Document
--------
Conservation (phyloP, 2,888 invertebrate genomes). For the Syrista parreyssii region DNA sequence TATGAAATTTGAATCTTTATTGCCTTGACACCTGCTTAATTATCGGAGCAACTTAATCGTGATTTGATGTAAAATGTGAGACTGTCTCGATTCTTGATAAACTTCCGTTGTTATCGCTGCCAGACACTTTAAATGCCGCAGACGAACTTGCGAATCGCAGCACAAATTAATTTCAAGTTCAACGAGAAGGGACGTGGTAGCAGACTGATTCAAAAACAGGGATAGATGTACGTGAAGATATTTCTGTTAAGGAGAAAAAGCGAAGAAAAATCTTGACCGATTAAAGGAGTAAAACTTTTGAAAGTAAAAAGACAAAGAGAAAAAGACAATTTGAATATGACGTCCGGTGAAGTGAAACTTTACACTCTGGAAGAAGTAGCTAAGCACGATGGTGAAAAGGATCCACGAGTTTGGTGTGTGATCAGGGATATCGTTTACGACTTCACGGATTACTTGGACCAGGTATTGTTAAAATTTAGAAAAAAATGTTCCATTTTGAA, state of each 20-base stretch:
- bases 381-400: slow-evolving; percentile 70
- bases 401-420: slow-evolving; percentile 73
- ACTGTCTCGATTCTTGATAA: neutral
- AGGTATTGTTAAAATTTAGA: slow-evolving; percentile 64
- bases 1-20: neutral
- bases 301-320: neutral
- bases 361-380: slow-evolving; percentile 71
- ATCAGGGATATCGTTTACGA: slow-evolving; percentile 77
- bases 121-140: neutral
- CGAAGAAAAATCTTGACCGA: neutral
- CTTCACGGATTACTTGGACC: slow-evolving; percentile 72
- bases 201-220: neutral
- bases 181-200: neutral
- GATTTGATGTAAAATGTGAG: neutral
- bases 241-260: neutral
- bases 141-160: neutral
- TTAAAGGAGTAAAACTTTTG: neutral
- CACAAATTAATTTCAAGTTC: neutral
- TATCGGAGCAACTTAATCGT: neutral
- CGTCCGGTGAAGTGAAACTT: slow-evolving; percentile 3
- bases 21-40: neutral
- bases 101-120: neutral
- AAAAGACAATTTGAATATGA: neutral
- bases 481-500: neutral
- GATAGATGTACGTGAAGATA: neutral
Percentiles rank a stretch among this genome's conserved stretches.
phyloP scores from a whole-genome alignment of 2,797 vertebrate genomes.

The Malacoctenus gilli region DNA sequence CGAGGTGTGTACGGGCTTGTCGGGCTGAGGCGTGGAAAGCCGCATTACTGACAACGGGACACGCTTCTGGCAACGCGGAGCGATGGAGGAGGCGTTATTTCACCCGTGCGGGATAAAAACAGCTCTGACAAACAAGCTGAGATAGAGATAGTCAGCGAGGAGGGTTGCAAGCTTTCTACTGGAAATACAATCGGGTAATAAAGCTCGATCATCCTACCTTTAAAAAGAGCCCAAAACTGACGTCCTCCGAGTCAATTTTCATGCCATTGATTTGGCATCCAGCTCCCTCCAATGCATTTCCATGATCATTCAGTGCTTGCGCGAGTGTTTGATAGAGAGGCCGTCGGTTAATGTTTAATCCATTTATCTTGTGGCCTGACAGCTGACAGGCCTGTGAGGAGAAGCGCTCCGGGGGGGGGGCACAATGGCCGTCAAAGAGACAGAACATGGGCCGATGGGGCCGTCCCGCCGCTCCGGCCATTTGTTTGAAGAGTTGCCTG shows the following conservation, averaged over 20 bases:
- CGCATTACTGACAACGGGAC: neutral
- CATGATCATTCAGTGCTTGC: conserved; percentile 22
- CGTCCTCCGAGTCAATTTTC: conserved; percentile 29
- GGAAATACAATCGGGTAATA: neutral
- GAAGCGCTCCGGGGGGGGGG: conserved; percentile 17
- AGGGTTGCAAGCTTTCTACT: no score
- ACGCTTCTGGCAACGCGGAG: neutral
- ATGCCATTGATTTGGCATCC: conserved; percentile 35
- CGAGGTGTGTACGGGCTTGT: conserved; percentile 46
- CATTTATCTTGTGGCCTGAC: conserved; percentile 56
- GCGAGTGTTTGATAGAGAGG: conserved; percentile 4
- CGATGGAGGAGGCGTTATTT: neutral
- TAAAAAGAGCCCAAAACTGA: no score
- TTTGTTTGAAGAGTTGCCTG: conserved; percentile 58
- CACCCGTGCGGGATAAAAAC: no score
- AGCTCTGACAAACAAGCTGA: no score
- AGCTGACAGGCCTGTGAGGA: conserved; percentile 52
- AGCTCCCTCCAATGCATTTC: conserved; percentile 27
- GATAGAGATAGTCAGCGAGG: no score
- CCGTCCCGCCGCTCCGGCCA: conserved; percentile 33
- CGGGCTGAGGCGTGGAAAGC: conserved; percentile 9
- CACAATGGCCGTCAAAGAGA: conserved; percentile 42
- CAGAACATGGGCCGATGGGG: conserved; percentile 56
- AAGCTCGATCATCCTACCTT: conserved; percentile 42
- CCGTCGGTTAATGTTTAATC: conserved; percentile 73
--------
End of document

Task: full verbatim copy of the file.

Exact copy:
Conservation (phyloP, 2,888 invertebrate genomes). For the Syrista parreyssii region DNA sequence TATGAAATTTGAATCTTTATTGCCTTGACACCTGCTTAATTATCGGAGCAACTTAATCGTGATTTGATGTAAAATGTGAGACTGTCTCGATTCTTGATAAACTTCCGTTGTTATCGCTGCCAGACACTTTAAATGCCGCAGACGAACTTGCGAATCGCAGCACAAATTAATTTCAAGTTCAACGAGAAGGGACGTGGTAGCAGACTGATTCAAAAACAGGGATAGATGTACGTGAAGATATTTCTGTTAAGGAGAAAAAGCGAAGAAAAATCTTGACCGATTAAAGGAGTAAAACTTTTGAAAGTAAAAAGACAAAGAGAAAAAGACAATTTGAATATGACGTCCGGTGAAGTGAAACTTTACACTCTGGAAGAAGTAGCTAAGCACGATGGTGAAAAGGATCCACGAGTTTGGTGTGTGATCAGGGATATCGTTTACGACTTCACGGATTACTTGGACCAGGTATTGTTAAAATTTAGAAAAAAATGTTCCATTTTGAA, state of each 20-base stretch:
- bases 381-400: slow-evolving; percentile 70
- bases 401-420: slow-evolving; percentile 73
- ACTGTCTCGATTCTTGATAA: neutral
- AGGTATTGTTAAAATTTAGA: slow-evolving; percentile 64
- bases 1-20: neutral
- bases 301-320: neutral
- bases 361-380: slow-evolving; percentile 71
- ATCAGGGATATCGTTTACGA: slow-evolving; percentile 77
- bases 121-140: neutral
- CGAAGAAAAATCTTGACCGA: neutral
- CTTCACGGATTACTTGGACC: slow-evolving; percentile 72
- bases 201-220: neutral
- bases 181-200: neutral
- GATTTGATGTAAAATGTGAG: neutral
- bases 241-260: neutral
- bases 141-160: neutral
- TTAAAGGAGTAAAACTTTTG: neutral
- CACAAATTAATTTCAAGTTC: neutral
- TATCGGAGCAACTTAATCGT: neutral
- CGTCCGGTGAAGTGAAACTT: slow-evolving; percentile 3
- bases 21-40: neutral
- bases 101-120: neutral
- AAAAGACAATTTGAATATGA: neutral
- bases 481-500: neutral
- GATAGATGTACGTGAAGATA: neutral
Percentiles rank a stretch among this genome's conserved stretches.
phyloP scores from a whole-genome alignment of 2,797 vertebrate genomes.

The Malacoctenus gilli region DNA sequence CGAGGTGTGTACGGGCTTGTCGGGCTGAGGCGTGGAAAGCCGCATTACTGACAACGGGACACGCTTCTGGCAACGCGGAGCGATGGAGGAGGCGTTATTTCACCCGTGCGGGATAAAAACAGCTCTGACAAACAAGCTGAGATAGAGATAGTCAGCGAGGAGGGTTGCAAGCTTTCTACTGGAAATACAATCGGGTAATAAAGCTCGATCATCCTACCTTTAAAAAGAGCCCAAAACTGACGTCCTCCGAGTCAATTTTCATGCCATTGATTTGGCATCCAGCTCCCTCCAATGCATTTCCATGATCATTCAGTGCTTGCGCGAGTGTTTGATAGAGAGGCCGTCGGTTAATGTTTAATCCATTTATCTTGTGGCCTGACAGCTGACAGGCCTGTGAGGAGAAGCGCTCCGGGGGGGGGGCACAATGGCCGTCAAAGAGACAGAACATGGGCCGATGGGGCCGTCCCGCCGCTCCGGCCATTTGTTTGAAGAGTTGCCTG shows the following conservation, averaged over 20 bases:
- CGCATTACTGACAACGGGAC: neutral
- CATGATCATTCAGTGCTTGC: conserved; percentile 22
- CGTCCTCCGAGTCAATTTTC: conserved; percentile 29
- GGAAATACAATCGGGTAATA: neutral
- GAAGCGCTCCGGGGGGGGGG: conserved; percentile 17
- AGGGTTGCAAGCTTTCTACT: no score
- ACGCTTCTGGCAACGCGGAG: neutral
- ATGCCATTGATTTGGCATCC: conserved; percentile 35
- CGAGGTGTGTACGGGCTTGT: conserved; percentile 46
- CATTTATCTTGTGGCCTGAC: conserved; percentile 56
- GCGAGTGTTTGATAGAGAGG: conserved; percentile 4
- CGATGGAGGAGGCGTTATTT: neutral
- TAAAAAGAGCCCAAAACTGA: no score
- TTTGTTTGAAGAGTTGCCTG: conserved; percentile 58
- CACCCGTGCGGGATAAAAAC: no score
- AGCTCTGACAAACAAGCTGA: no score
- AGCTGACAGGCCTGTGAGGA: conserved; percentile 52
- AGCTCCCTCCAATGCATTTC: conserved; percentile 27
- GATAGAGATAGTCAGCGAGG: no score
- CCGTCCCGCCGCTCCGGCCA: conserved; percentile 33
- CGGGCTGAGGCGTGGAAAGC: conserved; percentile 9
- CACAATGGCCGTCAAAGAGA: conserved; percentile 42
- CAGAACATGGGCCGATGGGG: conserved; percentile 56
- AAGCTCGATCATCCTACCTT: conserved; percentile 42
- CCGTCGGTTAATGTTTAATC: conserved; percentile 73